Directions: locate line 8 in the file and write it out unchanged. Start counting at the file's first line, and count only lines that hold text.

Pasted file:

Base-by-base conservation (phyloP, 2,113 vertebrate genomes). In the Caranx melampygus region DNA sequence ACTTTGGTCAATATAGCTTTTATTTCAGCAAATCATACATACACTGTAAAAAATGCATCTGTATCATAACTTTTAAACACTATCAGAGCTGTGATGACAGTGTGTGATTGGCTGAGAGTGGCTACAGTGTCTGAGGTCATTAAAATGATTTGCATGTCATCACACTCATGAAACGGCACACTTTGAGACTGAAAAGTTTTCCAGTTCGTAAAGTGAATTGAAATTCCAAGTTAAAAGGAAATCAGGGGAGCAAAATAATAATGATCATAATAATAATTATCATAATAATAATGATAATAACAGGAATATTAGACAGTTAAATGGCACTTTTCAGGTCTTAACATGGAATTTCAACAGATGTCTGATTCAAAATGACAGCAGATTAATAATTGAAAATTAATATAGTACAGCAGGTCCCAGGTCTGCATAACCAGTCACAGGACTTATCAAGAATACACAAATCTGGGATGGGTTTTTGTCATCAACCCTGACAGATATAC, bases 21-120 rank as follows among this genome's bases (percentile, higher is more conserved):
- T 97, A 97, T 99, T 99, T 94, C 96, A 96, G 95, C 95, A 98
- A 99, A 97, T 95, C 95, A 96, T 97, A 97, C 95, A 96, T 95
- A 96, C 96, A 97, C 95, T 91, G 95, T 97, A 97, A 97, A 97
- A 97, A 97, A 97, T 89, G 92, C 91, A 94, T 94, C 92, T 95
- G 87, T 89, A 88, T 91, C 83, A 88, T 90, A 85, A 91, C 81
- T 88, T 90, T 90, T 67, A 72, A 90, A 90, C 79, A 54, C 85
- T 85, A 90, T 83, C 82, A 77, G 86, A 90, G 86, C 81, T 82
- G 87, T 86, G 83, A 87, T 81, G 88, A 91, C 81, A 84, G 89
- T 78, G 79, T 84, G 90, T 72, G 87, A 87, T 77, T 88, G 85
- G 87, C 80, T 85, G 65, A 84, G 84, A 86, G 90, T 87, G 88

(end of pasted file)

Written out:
- T 85, A 90, T 83, C 82, A 77, G 86, A 90, G 86, C 81, T 82